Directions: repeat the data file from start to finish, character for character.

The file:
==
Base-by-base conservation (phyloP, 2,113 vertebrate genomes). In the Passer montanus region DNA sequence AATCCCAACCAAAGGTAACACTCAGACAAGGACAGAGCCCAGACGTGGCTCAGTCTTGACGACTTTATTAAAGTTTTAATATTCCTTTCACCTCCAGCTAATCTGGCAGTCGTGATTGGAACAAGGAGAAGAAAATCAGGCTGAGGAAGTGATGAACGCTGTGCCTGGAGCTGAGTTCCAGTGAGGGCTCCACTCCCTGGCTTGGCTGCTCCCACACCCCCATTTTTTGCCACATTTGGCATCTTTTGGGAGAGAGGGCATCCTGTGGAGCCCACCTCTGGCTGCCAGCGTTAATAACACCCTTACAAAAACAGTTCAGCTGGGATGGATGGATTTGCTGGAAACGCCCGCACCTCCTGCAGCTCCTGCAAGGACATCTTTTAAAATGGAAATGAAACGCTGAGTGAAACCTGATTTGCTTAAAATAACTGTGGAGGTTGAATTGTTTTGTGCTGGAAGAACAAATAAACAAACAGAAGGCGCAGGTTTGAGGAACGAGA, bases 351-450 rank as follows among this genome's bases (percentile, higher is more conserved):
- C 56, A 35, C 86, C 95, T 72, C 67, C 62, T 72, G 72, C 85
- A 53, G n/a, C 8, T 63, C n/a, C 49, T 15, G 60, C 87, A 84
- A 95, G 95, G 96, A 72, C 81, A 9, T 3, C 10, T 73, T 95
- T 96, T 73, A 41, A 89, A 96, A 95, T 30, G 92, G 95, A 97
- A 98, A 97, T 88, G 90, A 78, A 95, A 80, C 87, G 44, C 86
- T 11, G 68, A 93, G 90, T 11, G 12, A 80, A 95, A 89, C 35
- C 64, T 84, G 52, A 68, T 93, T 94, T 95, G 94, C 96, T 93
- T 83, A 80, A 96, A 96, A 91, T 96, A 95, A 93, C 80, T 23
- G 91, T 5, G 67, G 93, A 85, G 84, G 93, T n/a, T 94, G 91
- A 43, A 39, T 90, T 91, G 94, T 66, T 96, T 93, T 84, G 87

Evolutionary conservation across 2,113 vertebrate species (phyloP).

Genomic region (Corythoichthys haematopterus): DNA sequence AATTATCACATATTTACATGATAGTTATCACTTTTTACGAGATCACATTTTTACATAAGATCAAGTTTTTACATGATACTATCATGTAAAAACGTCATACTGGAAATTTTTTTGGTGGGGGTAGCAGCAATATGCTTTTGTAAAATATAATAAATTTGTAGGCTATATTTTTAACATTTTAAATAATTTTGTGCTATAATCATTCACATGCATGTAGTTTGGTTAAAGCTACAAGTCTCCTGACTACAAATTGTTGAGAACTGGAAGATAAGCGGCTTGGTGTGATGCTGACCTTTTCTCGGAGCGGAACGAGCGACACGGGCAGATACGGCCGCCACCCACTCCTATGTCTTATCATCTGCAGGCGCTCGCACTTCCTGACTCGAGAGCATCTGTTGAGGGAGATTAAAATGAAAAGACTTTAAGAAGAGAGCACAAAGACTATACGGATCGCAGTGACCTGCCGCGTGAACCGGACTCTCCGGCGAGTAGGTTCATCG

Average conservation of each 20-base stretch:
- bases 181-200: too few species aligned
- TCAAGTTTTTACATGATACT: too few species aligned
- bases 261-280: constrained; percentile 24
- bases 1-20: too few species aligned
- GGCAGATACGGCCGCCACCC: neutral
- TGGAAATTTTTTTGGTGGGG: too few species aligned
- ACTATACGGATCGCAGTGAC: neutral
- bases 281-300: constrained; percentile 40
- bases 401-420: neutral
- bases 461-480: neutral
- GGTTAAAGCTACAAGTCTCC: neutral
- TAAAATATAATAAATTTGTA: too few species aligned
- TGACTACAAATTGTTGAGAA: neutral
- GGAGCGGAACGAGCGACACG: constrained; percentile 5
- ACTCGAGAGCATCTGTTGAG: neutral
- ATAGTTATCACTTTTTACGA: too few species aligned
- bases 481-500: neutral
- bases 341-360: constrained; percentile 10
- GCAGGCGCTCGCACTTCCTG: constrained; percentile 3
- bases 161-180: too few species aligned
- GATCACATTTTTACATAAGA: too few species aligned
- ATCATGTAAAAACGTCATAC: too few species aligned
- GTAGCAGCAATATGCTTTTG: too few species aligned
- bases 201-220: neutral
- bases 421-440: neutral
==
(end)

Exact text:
Base-by-base conservation (phyloP, 2,113 vertebrate genomes). In the Passer montanus region DNA sequence AATCCCAACCAAAGGTAACACTCAGACAAGGACAGAGCCCAGACGTGGCTCAGTCTTGACGACTTTATTAAAGTTTTAATATTCCTTTCACCTCCAGCTAATCTGGCAGTCGTGATTGGAACAAGGAGAAGAAAATCAGGCTGAGGAAGTGATGAACGCTGTGCCTGGAGCTGAGTTCCAGTGAGGGCTCCACTCCCTGGCTTGGCTGCTCCCACACCCCCATTTTTTGCCACATTTGGCATCTTTTGGGAGAGAGGGCATCCTGTGGAGCCCACCTCTGGCTGCCAGCGTTAATAACACCCTTACAAAAACAGTTCAGCTGGGATGGATGGATTTGCTGGAAACGCCCGCACCTCCTGCAGCTCCTGCAAGGACATCTTTTAAAATGGAAATGAAACGCTGAGTGAAACCTGATTTGCTTAAAATAACTGTGGAGGTTGAATTGTTTTGTGCTGGAAGAACAAATAAACAAACAGAAGGCGCAGGTTTGAGGAACGAGA, bases 351-450 rank as follows among this genome's bases (percentile, higher is more conserved):
- C 56, A 35, C 86, C 95, T 72, C 67, C 62, T 72, G 72, C 85
- A 53, G n/a, C 8, T 63, C n/a, C 49, T 15, G 60, C 87, A 84
- A 95, G 95, G 96, A 72, C 81, A 9, T 3, C 10, T 73, T 95
- T 96, T 73, A 41, A 89, A 96, A 95, T 30, G 92, G 95, A 97
- A 98, A 97, T 88, G 90, A 78, A 95, A 80, C 87, G 44, C 86
- T 11, G 68, A 93, G 90, T 11, G 12, A 80, A 95, A 89, C 35
- C 64, T 84, G 52, A 68, T 93, T 94, T 95, G 94, C 96, T 93
- T 83, A 80, A 96, A 96, A 91, T 96, A 95, A 93, C 80, T 23
- G 91, T 5, G 67, G 93, A 85, G 84, G 93, T n/a, T 94, G 91
- A 43, A 39, T 90, T 91, G 94, T 66, T 96, T 93, T 84, G 87

Evolutionary conservation across 2,113 vertebrate species (phyloP).

Genomic region (Corythoichthys haematopterus): DNA sequence AATTATCACATATTTACATGATAGTTATCACTTTTTACGAGATCACATTTTTACATAAGATCAAGTTTTTACATGATACTATCATGTAAAAACGTCATACTGGAAATTTTTTTGGTGGGGGTAGCAGCAATATGCTTTTGTAAAATATAATAAATTTGTAGGCTATATTTTTAACATTTTAAATAATTTTGTGCTATAATCATTCACATGCATGTAGTTTGGTTAAAGCTACAAGTCTCCTGACTACAAATTGTTGAGAACTGGAAGATAAGCGGCTTGGTGTGATGCTGACCTTTTCTCGGAGCGGAACGAGCGACACGGGCAGATACGGCCGCCACCCACTCCTATGTCTTATCATCTGCAGGCGCTCGCACTTCCTGACTCGAGAGCATCTGTTGAGGGAGATTAAAATGAAAAGACTTTAAGAAGAGAGCACAAAGACTATACGGATCGCAGTGACCTGCCGCGTGAACCGGACTCTCCGGCGAGTAGGTTCATCG

Average conservation of each 20-base stretch:
- bases 181-200: too few species aligned
- TCAAGTTTTTACATGATACT: too few species aligned
- bases 261-280: constrained; percentile 24
- bases 1-20: too few species aligned
- GGCAGATACGGCCGCCACCC: neutral
- TGGAAATTTTTTTGGTGGGG: too few species aligned
- ACTATACGGATCGCAGTGAC: neutral
- bases 281-300: constrained; percentile 40
- bases 401-420: neutral
- bases 461-480: neutral
- GGTTAAAGCTACAAGTCTCC: neutral
- TAAAATATAATAAATTTGTA: too few species aligned
- TGACTACAAATTGTTGAGAA: neutral
- GGAGCGGAACGAGCGACACG: constrained; percentile 5
- ACTCGAGAGCATCTGTTGAG: neutral
- ATAGTTATCACTTTTTACGA: too few species aligned
- bases 481-500: neutral
- bases 341-360: constrained; percentile 10
- GCAGGCGCTCGCACTTCCTG: constrained; percentile 3
- bases 161-180: too few species aligned
- GATCACATTTTTACATAAGA: too few species aligned
- ATCATGTAAAAACGTCATAC: too few species aligned
- GTAGCAGCAATATGCTTTTG: too few species aligned
- bases 201-220: neutral
- bases 421-440: neutral